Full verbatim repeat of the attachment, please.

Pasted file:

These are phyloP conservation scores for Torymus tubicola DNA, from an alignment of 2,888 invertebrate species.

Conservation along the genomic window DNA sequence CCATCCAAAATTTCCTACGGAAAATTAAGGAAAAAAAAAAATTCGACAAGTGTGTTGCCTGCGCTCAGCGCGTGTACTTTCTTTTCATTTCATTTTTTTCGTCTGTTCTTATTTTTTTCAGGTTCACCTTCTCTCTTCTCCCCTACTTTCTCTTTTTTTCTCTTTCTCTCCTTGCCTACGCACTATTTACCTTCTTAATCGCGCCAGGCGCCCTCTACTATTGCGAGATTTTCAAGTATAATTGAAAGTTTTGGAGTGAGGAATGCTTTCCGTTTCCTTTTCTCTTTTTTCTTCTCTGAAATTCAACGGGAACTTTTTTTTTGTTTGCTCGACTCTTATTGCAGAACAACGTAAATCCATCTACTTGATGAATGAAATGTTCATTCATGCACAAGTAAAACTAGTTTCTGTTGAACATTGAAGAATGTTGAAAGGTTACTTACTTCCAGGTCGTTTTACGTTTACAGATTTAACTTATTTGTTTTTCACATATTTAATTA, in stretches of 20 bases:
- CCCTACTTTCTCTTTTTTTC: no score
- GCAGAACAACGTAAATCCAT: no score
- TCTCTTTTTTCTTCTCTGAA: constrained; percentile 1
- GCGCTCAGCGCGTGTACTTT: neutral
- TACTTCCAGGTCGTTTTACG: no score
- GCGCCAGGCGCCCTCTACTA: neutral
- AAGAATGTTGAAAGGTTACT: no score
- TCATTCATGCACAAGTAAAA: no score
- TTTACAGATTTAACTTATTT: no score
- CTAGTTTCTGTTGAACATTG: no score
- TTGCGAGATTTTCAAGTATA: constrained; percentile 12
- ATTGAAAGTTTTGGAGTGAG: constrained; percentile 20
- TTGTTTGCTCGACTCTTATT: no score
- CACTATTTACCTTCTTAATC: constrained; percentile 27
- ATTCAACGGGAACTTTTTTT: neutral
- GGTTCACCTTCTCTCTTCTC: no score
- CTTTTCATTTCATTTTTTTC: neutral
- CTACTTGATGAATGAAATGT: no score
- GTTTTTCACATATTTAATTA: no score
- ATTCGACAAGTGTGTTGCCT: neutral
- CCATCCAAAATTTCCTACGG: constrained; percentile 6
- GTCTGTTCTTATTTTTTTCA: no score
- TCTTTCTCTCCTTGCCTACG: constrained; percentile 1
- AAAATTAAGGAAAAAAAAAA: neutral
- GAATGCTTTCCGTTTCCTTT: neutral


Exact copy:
These are phyloP conservation scores for Torymus tubicola DNA, from an alignment of 2,888 invertebrate species.

Conservation along the genomic window DNA sequence CCATCCAAAATTTCCTACGGAAAATTAAGGAAAAAAAAAAATTCGACAAGTGTGTTGCCTGCGCTCAGCGCGTGTACTTTCTTTTCATTTCATTTTTTTCGTCTGTTCTTATTTTTTTCAGGTTCACCTTCTCTCTTCTCCCCTACTTTCTCTTTTTTTCTCTTTCTCTCCTTGCCTACGCACTATTTACCTTCTTAATCGCGCCAGGCGCCCTCTACTATTGCGAGATTTTCAAGTATAATTGAAAGTTTTGGAGTGAGGAATGCTTTCCGTTTCCTTTTCTCTTTTTTCTTCTCTGAAATTCAACGGGAACTTTTTTTTTGTTTGCTCGACTCTTATTGCAGAACAACGTAAATCCATCTACTTGATGAATGAAATGTTCATTCATGCACAAGTAAAACTAGTTTCTGTTGAACATTGAAGAATGTTGAAAGGTTACTTACTTCCAGGTCGTTTTACGTTTACAGATTTAACTTATTTGTTTTTCACATATTTAATTA, in stretches of 20 bases:
- CCCTACTTTCTCTTTTTTTC: no score
- GCAGAACAACGTAAATCCAT: no score
- TCTCTTTTTTCTTCTCTGAA: constrained; percentile 1
- GCGCTCAGCGCGTGTACTTT: neutral
- TACTTCCAGGTCGTTTTACG: no score
- GCGCCAGGCGCCCTCTACTA: neutral
- AAGAATGTTGAAAGGTTACT: no score
- TCATTCATGCACAAGTAAAA: no score
- TTTACAGATTTAACTTATTT: no score
- CTAGTTTCTGTTGAACATTG: no score
- TTGCGAGATTTTCAAGTATA: constrained; percentile 12
- ATTGAAAGTTTTGGAGTGAG: constrained; percentile 20
- TTGTTTGCTCGACTCTTATT: no score
- CACTATTTACCTTCTTAATC: constrained; percentile 27
- ATTCAACGGGAACTTTTTTT: neutral
- GGTTCACCTTCTCTCTTCTC: no score
- CTTTTCATTTCATTTTTTTC: neutral
- CTACTTGATGAATGAAATGT: no score
- GTTTTTCACATATTTAATTA: no score
- ATTCGACAAGTGTGTTGCCT: neutral
- CCATCCAAAATTTCCTACGG: constrained; percentile 6
- GTCTGTTCTTATTTTTTTCA: no score
- TCTTTCTCTCCTTGCCTACG: constrained; percentile 1
- AAAATTAAGGAAAAAAAAAA: neutral
- GAATGCTTTCCGTTTCCTTT: neutral